Allegorical Poetics and the Epic
The Renaissance Tradition to Paradise Lost
Exploring the different ways in which the term allegory has been understood, Treip finds significant continuities-within-differences in a wide range of critical writings, including texts of postclassical, patristic and rabbinical writers, medieval writers, notably Dante, Renaissance theorists such as Coluccio Salutati, Bacon, Sidney, John Harrington and rhetoricians and mythographers, and the neoclassical critics of Italy, England and France, including Le Bossu.
In particular, she traces the evolving theories on allegory and the epic of Torquato Tasso through a wide spectrum of his major discourses, shorter tracts and letters, giving full translations. Treip argues that Milton wrote, as in part did Spenser, within the definitive framework of the mixed historical-allegorical epic erected by Tasso, and she shows Spenser's and Milton's epics as significantly shaped by Tasso's formulations, as well as by his allegorical structures and images in the Gerusalemme liberata.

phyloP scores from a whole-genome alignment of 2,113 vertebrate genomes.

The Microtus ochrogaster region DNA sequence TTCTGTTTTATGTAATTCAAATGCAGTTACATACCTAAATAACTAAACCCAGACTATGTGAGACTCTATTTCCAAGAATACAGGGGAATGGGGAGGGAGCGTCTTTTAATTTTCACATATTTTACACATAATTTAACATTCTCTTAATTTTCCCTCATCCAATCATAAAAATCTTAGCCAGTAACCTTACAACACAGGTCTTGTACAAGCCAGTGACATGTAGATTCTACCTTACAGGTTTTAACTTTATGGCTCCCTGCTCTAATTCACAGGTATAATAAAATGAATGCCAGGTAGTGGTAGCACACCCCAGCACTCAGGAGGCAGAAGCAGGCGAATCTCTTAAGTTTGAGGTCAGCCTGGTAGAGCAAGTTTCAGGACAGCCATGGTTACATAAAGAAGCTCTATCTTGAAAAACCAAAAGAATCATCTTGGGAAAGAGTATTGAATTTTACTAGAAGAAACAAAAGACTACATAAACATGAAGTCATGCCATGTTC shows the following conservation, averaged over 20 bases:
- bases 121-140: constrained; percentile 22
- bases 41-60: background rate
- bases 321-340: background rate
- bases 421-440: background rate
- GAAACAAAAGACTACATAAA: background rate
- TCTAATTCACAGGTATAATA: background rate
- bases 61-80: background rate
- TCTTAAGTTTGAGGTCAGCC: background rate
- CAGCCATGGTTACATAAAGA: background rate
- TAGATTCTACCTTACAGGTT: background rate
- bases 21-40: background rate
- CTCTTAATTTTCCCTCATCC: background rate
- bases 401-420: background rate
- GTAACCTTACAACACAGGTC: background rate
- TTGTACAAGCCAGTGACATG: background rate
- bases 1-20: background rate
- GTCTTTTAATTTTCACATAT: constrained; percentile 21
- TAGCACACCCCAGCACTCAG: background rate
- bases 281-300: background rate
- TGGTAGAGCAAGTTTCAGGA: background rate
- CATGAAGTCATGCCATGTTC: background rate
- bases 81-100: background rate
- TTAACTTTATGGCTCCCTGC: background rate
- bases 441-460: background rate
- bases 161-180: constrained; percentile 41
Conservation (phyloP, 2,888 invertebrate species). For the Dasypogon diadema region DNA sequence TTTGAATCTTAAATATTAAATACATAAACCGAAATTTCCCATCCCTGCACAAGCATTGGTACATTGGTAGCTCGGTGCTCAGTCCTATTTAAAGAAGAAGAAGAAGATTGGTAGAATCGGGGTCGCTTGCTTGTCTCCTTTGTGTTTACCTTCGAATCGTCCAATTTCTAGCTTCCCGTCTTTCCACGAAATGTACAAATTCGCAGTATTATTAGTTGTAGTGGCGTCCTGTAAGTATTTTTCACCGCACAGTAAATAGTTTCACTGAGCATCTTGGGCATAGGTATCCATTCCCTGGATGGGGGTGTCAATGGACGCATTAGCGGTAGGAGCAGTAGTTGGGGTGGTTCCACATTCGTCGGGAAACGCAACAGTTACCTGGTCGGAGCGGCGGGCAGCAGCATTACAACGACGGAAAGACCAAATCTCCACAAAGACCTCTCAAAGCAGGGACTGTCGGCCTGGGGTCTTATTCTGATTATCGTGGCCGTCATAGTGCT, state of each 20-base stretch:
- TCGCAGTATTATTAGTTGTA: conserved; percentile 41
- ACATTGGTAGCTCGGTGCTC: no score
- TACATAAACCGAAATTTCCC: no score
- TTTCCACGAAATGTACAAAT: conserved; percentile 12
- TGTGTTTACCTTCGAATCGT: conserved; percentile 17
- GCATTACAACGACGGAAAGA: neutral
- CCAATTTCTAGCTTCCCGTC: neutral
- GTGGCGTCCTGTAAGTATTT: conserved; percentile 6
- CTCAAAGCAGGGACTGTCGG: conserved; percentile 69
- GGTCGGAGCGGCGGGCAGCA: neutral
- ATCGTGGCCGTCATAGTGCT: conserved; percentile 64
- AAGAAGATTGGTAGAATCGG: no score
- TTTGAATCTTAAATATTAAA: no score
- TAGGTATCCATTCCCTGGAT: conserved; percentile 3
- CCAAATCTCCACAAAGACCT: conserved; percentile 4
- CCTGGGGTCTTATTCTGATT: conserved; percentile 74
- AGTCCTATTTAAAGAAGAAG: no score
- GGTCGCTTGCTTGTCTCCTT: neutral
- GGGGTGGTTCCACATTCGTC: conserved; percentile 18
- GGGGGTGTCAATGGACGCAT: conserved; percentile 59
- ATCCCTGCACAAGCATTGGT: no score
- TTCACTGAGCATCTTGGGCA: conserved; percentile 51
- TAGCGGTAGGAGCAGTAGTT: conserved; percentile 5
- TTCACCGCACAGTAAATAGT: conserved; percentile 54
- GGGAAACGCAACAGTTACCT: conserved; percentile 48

In the last part of her study Treip addresses the complex problematics of reading Paradise Lost as both a consciously Reformation poem and one written within the older epic allegorical tradition, and she also illustrates Milton's innovative use of biblical "Accommodation" theory so as to create a variety of radical allegorical metaphors in his poem.
This study brings together a wide range of critical issues—the Homeric-Virgilian tradition of allegorical reading of epic; early Renaissance theory of all poetry as "translation" or allegorical metaphor; midrashic linguistic techniques in the representation of the Word; Milton's God; neoclassical strictures on Milton's allegory and allegory in general—all of these are brought together in new and comprehensive perspective.
About the Author
"A major study with many ramifications in literary history and theory, not only for the Renaissance and Milton, but for the epic theory before and after the Renaissance."—John T. Shawcross
"All Miltonists will want to test-drive Mindele Treip's allegorical vehicle."—Kritikon Litterarum
"The best thing about Mindele Anne Treip's book is her deep understanding of the allegorical mode. This is brought out through extended discussion of various functions of allegory."—RES New Series
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